What Is Biodiversity Net Gain?

As part of the 2021 Environmental Act, each submission for a new development whether it is one or 300 homes will be required to hit a target of 10% biodiversity net gain, some councils have opted to increase this target to 20%. Currently councils in Dorset and Hampshire are requesting a target of 10%. The legislation is in place to ensure that the existing habitats for wildlife are in a better state than they were before the proposed development.

However, there is a delay in implementing a biodiversity net gain for small sites which has been designed to lessen the initial burden and allow a longer period for developers and local planning authorities to adapt and prepare for the high volume for smaller applications.

Small sites are considered as;

For residential: where the number of dwellings to be provided is between one and nine inclusive on a site having an area of less than one hectare, or where the number of dwellings to be provided is not known, a site area of less than 0.5 hectares.

For non-residential: where the floor space to be created is less than 1,000 square metres or where the site area is less than one hectare.

The 10% net gain is measured by the DEFRA Biodiversity Metric which has been produced by the Secretary of State. However, there are some occasions when not all of this can be achieved on site. There is an option where you can agree with the planning authority to an offsite compensation. This is where the compensation will be used on a designated green space to develop the habitat and biodiversity further.

This legislation will apply to those that are a land manager, developer, or a local planning authority.

How Can We Help?

The Landscape Service, working in collaboration with other consultants will create a biodiverse proposed landscape design that will be compliant with biodiversity net gain.

There are a numerous number of tips and tricks that we use in our landscape plans which help increase the biodiversity throughout the proposed site. A couple of features that we have been including in our landscape plans for several years is, when there needs to be a hedge specified, if possible, try and include a fully native hedge. This will encourage nesting birds and foraging animals to the location. Lawns are surprisingly or unsurprisingly are of very low value when it comes to biodiversity enhancement. We at The Landscape Service, when it is possible, try and specify a wildflower turf as this will attract more pollinators, native insects, birds, and other animals compared to your standard turf.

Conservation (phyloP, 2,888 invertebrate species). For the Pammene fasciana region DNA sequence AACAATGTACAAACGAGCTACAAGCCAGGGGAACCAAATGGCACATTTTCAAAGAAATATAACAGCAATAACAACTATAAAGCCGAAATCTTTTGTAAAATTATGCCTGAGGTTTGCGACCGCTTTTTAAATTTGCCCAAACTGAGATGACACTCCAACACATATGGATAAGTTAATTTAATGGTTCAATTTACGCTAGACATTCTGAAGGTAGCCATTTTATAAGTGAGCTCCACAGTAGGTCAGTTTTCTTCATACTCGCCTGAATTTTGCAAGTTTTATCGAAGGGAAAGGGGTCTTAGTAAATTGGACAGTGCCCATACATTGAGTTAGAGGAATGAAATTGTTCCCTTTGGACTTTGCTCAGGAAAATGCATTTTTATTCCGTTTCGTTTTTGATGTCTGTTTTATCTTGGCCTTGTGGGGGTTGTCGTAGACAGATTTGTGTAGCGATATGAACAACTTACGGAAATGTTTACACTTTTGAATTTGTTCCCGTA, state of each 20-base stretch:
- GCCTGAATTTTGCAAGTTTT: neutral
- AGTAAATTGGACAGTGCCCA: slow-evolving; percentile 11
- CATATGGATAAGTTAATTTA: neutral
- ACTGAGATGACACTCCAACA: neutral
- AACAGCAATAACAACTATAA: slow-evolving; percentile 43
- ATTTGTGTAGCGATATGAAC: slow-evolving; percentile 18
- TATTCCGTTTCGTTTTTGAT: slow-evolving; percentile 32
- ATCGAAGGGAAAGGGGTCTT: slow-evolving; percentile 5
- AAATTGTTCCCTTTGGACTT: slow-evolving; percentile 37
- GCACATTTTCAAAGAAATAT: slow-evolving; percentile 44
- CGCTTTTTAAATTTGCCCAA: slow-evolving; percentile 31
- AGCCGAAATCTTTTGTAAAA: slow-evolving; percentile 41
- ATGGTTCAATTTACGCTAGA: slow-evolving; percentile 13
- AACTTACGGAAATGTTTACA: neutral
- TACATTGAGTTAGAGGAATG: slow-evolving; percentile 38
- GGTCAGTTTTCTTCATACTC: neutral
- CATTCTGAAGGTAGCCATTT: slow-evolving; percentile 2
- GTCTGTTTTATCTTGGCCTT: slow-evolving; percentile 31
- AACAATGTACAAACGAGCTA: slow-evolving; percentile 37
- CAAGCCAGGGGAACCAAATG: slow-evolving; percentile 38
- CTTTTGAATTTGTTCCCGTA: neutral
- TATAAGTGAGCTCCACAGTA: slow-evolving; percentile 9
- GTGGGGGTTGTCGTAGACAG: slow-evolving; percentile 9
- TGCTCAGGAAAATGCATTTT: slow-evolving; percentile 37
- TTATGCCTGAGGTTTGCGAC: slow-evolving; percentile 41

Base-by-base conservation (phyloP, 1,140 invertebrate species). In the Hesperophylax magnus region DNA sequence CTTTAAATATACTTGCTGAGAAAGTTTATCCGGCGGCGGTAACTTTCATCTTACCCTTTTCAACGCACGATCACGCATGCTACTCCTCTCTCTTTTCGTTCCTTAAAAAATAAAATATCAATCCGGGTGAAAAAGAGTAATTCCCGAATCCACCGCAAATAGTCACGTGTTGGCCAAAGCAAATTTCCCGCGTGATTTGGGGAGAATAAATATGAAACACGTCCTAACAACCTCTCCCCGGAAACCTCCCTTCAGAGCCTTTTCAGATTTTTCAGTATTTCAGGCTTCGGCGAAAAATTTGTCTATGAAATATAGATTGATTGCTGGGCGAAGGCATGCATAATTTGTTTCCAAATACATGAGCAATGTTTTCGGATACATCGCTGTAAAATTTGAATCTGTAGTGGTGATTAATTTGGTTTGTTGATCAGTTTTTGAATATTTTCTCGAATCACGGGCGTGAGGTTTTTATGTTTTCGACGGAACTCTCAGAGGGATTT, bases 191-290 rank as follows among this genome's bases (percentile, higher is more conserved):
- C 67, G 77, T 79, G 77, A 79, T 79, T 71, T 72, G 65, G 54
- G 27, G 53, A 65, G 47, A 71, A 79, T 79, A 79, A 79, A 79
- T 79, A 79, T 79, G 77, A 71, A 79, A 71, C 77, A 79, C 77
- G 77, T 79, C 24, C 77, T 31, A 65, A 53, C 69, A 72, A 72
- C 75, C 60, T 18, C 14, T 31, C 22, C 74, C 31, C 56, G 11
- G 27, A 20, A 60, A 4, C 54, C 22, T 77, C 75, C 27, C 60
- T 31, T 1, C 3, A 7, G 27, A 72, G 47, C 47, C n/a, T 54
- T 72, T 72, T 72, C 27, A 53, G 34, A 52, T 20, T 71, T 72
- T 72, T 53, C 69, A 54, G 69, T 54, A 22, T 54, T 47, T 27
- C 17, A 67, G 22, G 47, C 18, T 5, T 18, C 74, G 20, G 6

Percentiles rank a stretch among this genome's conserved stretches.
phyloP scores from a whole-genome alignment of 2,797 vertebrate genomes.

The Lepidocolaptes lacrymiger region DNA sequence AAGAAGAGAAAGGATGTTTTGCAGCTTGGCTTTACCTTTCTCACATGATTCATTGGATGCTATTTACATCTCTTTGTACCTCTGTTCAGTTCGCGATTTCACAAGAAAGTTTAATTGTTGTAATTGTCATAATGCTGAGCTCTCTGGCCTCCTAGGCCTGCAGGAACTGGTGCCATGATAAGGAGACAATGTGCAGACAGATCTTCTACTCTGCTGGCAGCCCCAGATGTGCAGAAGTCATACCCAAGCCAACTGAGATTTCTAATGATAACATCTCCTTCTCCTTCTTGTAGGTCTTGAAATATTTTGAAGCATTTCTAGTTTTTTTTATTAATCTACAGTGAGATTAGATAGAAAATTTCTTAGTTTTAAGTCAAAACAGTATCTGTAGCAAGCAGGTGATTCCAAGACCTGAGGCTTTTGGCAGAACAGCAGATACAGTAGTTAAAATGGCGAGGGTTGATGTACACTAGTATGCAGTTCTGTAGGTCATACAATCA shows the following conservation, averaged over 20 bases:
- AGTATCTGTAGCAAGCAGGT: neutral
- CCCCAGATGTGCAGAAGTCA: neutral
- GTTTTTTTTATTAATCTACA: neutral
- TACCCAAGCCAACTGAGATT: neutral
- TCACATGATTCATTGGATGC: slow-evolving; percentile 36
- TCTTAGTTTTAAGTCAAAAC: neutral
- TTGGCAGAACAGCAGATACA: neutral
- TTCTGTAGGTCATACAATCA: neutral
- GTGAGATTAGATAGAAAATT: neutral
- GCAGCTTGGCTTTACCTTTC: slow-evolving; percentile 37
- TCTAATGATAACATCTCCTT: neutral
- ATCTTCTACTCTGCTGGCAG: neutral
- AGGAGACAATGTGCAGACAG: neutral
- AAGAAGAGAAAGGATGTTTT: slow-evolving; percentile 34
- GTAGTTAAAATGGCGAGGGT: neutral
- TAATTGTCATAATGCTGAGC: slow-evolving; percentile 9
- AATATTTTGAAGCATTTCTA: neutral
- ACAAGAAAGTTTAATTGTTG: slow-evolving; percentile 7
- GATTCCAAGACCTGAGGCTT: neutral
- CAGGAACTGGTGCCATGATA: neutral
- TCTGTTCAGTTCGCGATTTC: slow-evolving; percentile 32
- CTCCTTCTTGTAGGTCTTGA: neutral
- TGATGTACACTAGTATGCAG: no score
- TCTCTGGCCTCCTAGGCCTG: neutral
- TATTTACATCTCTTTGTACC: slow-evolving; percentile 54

biodiversity net gain native planting plan in Dorset
Biodiversity net gain native planting plan in Hampshire

What Do You Need To Do To Achieve Biodiversity Net Gain?

To achieve a biodiversity net gain of 10% a detailed landscape plan, showcasing proposed and existing trees, planting areas and hard landscape areas as well as property locations will need to be completed. This plan will need to be supported with a square meter plan which will allow us, or an ecologist to complete the biodiversity net gain metric.

The habitats that are created or enhanced as part of the BNG have to be maintained for a minimum of 30 years.

biodiversity net gain plan
Urban greening factor plan

Are There Any Exemptions?

Yes, if your development falls under permitted development, which is a larger single storey rear extension subject to a ‘Prior Approval’ process of up to 8m on a detached house and up to 6m on any other house. The net gain is also exempt if the site is on a brownfield site, but that is under specific criteria. Urgent crown developments or any other project that are put forward by the Secretary of State, Nationally significant infrastructure projects such as railways, marine development (this is to be a separate condition) are also exempt from this condition. Irreplaceable habitats, which includes sand dunes or ancient woodlands, are not included as developments are highly unlikely to occur in these locations.

Should You Start Early?

It is highly recommended that you engage with us at the earliest possible stage in the planning process which in the long run will help you keep costs down. From the early stages in the process, we can help ensure that your development is going to achieve the 10% target or not. This will result in the reduction of any major scale, or last-minute site plan changes to achieve the 10% biodiversity net gain goal.